Photo: Immigration Court
The American Immigration Council’s Legal Action Center commends Senator Patrick Leahy (D-VT), Chairman of the Senate Judiciary Committee, for convening today’s hearing on “Improving Efficiency and Ensuring Justice in the Immigration Court System.”
Immigration courts suffer from backlogs that can delay the scheduling of hearings for years at a time. Additionally, immigrants who appear before these courts enjoy fewer legal protections than most Americans expect from any fair system of justice. With the dramatic and rapid escalation of immigration enforcement policies and resources, too little attention has been paid to the many challenges that face our immigration court system.
The backlogs in our nation’s immigration courts are longer today than at any time in U.S. history. In many U.S. cities, immigrants must wait eighteen months or longer for a hearing before an immigration judge. These backlogs not only delay the removal of noncitizens with no lawful claim to remain in the United States, but also impose hardships on individuals—such as asylum seekers—whose status and ability to work remain in limbo until their cases are resolved.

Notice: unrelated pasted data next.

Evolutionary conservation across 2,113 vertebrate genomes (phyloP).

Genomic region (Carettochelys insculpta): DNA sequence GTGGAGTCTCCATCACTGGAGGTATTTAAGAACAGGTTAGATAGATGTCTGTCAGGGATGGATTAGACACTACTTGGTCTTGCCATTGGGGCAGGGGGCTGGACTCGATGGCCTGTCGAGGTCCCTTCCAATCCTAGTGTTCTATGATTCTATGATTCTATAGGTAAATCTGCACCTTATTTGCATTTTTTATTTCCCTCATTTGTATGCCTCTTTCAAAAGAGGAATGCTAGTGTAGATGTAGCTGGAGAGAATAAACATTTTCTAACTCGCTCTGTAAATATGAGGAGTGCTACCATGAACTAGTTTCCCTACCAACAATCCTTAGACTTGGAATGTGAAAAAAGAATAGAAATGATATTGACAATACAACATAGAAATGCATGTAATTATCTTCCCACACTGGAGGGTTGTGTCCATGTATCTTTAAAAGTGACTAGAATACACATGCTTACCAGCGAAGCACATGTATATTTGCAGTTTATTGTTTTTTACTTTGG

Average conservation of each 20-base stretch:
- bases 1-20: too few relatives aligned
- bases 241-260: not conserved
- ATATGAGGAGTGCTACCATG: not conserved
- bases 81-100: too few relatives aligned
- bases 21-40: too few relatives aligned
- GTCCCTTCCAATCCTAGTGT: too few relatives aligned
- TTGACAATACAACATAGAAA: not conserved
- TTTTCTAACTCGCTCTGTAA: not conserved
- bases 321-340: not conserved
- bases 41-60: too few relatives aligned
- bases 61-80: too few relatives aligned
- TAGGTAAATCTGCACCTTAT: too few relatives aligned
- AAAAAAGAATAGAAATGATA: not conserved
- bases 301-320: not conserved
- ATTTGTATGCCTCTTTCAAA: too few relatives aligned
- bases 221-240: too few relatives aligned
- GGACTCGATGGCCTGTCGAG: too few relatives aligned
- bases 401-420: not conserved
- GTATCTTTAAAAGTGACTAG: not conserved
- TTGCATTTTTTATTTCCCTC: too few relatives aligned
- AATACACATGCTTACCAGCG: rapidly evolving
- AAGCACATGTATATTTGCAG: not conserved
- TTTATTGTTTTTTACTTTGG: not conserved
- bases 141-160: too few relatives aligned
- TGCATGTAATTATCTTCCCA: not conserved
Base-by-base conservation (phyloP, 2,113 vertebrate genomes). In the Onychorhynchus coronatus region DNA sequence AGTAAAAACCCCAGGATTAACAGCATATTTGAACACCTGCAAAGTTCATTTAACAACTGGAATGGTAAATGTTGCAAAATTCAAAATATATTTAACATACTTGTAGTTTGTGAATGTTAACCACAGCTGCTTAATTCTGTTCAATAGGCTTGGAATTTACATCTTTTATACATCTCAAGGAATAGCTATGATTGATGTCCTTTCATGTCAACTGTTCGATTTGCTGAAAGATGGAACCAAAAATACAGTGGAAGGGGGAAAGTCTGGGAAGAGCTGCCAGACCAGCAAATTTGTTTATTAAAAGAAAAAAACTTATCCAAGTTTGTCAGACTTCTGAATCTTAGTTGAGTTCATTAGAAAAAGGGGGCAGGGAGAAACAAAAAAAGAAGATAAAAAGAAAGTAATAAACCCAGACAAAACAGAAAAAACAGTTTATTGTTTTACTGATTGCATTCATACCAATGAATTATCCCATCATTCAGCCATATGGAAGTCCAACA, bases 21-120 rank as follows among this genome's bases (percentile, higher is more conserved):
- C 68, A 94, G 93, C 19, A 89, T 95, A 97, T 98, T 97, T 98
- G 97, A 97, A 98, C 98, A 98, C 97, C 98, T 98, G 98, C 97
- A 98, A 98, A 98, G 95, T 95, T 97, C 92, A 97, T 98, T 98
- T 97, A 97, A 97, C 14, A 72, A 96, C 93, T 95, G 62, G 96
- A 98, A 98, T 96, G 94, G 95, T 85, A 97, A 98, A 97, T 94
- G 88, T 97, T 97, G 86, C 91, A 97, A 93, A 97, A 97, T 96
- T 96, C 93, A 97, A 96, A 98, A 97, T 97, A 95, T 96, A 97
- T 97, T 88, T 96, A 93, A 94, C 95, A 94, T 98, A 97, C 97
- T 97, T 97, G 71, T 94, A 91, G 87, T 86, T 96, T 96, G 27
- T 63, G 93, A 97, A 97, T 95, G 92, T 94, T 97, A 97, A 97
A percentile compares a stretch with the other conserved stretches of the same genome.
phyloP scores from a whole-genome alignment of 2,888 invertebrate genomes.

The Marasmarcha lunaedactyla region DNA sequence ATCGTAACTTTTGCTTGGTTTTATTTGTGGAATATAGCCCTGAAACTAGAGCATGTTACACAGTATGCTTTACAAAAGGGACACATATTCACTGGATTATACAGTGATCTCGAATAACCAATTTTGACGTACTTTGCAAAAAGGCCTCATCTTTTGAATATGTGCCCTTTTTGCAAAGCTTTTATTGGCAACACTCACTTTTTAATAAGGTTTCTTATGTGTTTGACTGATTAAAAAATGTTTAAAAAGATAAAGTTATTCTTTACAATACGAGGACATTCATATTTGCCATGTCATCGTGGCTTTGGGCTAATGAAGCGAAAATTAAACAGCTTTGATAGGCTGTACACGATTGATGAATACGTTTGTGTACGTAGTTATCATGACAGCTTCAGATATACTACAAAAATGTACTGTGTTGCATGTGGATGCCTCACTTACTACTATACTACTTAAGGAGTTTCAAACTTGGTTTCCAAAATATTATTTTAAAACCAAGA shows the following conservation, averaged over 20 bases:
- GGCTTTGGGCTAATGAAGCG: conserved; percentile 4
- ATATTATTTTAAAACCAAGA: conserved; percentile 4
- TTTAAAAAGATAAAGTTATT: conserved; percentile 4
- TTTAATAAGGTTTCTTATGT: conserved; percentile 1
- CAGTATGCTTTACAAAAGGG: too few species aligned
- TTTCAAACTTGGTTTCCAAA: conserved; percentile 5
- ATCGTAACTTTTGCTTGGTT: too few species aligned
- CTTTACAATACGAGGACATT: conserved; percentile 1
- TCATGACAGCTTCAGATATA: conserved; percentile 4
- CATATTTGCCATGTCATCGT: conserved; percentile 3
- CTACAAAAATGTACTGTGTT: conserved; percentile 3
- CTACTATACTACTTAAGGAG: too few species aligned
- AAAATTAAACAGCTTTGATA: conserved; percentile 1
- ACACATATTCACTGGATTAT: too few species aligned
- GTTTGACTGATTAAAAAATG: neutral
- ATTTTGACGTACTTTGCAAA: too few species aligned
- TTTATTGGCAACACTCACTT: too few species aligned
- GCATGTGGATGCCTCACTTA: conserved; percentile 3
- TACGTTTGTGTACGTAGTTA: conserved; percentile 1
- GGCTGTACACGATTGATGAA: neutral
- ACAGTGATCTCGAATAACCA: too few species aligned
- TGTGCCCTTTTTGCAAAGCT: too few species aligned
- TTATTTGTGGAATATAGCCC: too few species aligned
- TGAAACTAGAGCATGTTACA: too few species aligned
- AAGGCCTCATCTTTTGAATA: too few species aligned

The troubles that have long faced our immigration court system have been magnified and compounded by the Department of Homeland Security’s increasing reliance on state and local law enforcement agencies. So long as the federal government continues to expand its enforcement efforts through programs like Secure Communities and ignores the need for court reform, our nation’s immigration courts will continue to be flooded beyond capacity.
Moreover, immigrants in removal proceedings have historically been denied the very rights that Americans have come to expect from civilized justice systems. Unlike criminal defendants, immigrants who cannot afford an attorney have no right to appointed counsel. Immigrants can also be removed on the basis of hearsay and other evidence that would be excluded in federal courts. Vulnerable immigrants, including those who lack mental competency, are often deported without inquiries into their ability to comprehend the proceedings against them. And the immigration court system remains largely exempt from crucial checks and balances like judicial review.